Up, Down, and Sideways

(Pano Kato Ke Plagios)

Toronto Film Fest–Michael Cacoyannis emerges out of semi-retirement with Up, Down and Sideways, an amusing farce about the wild and crazy inhabitants of modern-day Athens. Teaming again with his favorite leading lady, Irene Papas, and featuring good-natured humor, it's Cacoyannis' most accessible film since his l964 international hit, Zorba the Greek. Focusing on the very contemporary, hip lives of a mother and her gay son, comedy has good chances for limited theatrical release.

Sex farce has a great opener that sets the tone for the whole film: a traffic jam in Athens, with people losing their temper, and a bank robbery with the wrong gangsters caught. However, nothing that follows this sequence matches its irreverent mood, fast pace, and masterly mise-en-scene.

Dominating the comedy is Irene Papas, a middle-aged, prosperous widow who is sharing her elegant house with her handsome gay son (Stratos Tzortzoglou). Enjoying an open, most amiable relationship, mother and son also share great passion for the opera. Enter Anestis (Panos Mihalopoulos), a young gym instructor, who claims to be Maria Callas' nephew and manages to confuse both mother and son.

At the climax, directed in the best tradition of Georges Feydeau's bedroom farces, Papas entertains her athletic beau upstairs, while her son courts a sailor downstairs. They are, of course, unaware of each other's activities. Doors open and close, and lovers are caught with their pants down, when a transvestite arrives at the house under circumstances too convoluted to be described.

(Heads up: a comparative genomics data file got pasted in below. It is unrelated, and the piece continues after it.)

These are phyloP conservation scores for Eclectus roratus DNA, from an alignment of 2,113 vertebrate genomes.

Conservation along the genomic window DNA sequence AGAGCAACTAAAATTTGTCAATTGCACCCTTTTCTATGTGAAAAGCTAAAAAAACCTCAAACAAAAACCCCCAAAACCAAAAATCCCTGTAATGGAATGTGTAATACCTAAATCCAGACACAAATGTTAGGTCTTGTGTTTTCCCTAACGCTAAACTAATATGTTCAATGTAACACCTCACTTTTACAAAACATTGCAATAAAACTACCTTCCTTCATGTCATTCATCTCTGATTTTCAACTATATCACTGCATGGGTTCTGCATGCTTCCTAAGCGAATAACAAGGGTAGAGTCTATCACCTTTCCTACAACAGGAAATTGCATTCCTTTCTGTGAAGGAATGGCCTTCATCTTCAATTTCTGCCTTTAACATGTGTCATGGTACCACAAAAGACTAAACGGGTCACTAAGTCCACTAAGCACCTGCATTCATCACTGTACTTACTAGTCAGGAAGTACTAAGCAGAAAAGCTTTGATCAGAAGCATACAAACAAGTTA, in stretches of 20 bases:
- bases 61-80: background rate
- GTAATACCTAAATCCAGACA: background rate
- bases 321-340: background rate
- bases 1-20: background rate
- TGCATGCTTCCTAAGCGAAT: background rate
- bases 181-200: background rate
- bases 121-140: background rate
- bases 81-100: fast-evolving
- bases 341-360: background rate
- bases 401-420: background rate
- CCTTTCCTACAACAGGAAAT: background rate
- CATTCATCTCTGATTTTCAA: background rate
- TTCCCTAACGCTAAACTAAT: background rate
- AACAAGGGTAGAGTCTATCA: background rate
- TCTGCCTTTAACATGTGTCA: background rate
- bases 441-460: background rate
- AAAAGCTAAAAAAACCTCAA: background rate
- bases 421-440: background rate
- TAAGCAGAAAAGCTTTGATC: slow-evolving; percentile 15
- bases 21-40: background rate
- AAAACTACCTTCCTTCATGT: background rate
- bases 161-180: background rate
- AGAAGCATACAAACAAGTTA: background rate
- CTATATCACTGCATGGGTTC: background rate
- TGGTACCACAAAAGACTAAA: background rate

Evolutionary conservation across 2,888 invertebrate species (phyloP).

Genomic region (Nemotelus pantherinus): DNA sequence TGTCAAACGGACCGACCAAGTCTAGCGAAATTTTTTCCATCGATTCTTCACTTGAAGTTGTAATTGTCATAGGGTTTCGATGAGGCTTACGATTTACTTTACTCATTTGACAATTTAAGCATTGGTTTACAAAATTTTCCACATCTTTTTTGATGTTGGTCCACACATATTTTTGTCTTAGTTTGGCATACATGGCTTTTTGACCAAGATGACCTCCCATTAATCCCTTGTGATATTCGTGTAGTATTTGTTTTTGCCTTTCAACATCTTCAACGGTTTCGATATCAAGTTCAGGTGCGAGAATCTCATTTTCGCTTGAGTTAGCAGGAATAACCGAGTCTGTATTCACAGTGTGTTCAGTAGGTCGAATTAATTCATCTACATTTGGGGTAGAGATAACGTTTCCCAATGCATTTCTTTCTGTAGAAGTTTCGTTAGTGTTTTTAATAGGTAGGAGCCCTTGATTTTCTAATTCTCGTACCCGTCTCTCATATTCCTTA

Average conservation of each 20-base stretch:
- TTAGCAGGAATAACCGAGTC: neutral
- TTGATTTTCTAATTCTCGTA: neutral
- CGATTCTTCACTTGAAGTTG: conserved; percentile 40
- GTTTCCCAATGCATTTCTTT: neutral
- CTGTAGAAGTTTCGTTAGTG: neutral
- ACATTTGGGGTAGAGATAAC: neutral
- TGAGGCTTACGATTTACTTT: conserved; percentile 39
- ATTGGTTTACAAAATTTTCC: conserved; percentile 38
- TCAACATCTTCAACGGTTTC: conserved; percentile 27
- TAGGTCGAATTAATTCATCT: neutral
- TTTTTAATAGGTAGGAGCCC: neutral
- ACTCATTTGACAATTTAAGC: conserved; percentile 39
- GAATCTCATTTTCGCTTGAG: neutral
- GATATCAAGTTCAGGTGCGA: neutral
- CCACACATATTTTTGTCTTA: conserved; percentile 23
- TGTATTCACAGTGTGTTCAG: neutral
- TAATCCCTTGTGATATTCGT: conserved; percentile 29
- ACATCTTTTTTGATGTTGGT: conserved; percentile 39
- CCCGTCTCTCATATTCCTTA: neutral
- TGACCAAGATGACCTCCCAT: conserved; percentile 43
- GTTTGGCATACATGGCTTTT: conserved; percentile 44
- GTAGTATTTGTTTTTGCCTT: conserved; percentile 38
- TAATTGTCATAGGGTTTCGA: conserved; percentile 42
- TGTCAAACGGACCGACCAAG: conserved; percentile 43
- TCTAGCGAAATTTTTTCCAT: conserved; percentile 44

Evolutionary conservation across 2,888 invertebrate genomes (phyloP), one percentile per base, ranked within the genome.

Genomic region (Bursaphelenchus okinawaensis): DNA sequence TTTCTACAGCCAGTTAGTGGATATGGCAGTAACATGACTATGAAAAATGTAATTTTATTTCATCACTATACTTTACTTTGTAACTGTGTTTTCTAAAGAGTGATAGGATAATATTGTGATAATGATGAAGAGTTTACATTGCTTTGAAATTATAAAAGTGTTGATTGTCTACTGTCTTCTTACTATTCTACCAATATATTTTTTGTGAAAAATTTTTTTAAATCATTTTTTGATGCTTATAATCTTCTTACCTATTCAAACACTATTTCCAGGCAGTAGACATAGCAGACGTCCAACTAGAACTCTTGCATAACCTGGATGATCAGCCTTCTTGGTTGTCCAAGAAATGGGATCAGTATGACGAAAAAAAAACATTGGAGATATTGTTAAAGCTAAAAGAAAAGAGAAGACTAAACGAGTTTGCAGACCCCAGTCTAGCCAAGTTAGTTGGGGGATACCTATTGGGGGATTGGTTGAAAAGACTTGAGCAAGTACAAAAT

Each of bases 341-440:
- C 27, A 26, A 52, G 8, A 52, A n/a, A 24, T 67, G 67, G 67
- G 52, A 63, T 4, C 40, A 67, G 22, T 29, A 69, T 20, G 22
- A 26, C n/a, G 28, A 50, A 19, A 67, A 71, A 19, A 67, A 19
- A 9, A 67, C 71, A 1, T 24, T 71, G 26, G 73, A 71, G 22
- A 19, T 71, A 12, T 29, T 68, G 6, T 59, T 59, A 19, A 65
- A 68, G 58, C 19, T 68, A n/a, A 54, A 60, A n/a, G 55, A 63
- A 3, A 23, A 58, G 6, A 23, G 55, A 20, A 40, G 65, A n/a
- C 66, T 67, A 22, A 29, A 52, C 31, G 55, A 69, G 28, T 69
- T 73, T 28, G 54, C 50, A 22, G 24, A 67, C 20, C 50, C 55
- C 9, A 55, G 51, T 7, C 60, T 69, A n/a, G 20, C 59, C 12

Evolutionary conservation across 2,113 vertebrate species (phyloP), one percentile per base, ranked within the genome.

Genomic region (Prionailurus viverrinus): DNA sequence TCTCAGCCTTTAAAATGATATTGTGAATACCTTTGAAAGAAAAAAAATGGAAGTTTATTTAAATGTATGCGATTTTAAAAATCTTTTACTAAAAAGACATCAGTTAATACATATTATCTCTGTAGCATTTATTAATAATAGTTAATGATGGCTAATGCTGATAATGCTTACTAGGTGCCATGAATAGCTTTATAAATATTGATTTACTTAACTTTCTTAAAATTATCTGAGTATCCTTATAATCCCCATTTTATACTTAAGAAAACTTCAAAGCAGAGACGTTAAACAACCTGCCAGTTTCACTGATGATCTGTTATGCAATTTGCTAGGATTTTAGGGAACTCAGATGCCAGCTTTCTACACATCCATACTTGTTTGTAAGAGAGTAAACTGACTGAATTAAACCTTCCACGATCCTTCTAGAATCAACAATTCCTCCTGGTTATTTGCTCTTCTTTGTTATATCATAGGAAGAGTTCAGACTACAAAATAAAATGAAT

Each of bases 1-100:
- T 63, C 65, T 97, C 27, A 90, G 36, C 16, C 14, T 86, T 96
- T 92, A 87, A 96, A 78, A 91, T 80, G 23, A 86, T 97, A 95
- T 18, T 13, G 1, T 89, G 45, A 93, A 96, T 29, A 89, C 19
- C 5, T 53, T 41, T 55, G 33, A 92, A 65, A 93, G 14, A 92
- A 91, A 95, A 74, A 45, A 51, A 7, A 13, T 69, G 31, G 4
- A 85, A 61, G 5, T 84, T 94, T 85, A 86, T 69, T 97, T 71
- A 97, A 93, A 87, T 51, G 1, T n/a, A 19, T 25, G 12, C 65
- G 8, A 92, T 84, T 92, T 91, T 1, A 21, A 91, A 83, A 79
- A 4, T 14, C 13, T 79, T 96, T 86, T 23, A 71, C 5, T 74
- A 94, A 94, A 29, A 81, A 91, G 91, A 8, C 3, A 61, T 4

Cacoyannis, who wrote, directed, and edited, pays hommage to his own oeuvre, when in the midst of the chaos a cab driver turns on the radio and the famous score of Zorba the Greek plays loudly and joyously–to the utmost amazement of Irene Papas, who appeared in that film.

The three lead characters are always credibly vivid and sympathetic. At 67, the still beautiful Papas gives a charming performance as the open-minded, amorous widow–and dream mother of every gay man. It's a welcome change of pace for an actress mostly known for essaying the Greek tragedies (Electra, The Trojan Women). The handsome Tzortzoglou and the romantic Mihalopoulos lend reliable support as the sensitive son and macho instructor respectively.

Light on its feet even in its weak moments, Up, Down and Sideways is Greece's refreshing contribution to a growing body of films about the ever-changing lifestyles in big, cosmopolitan cities. It's also a most desirable move for Cacoyannis, whose erratic and sporadic career has included too many pretentious films.

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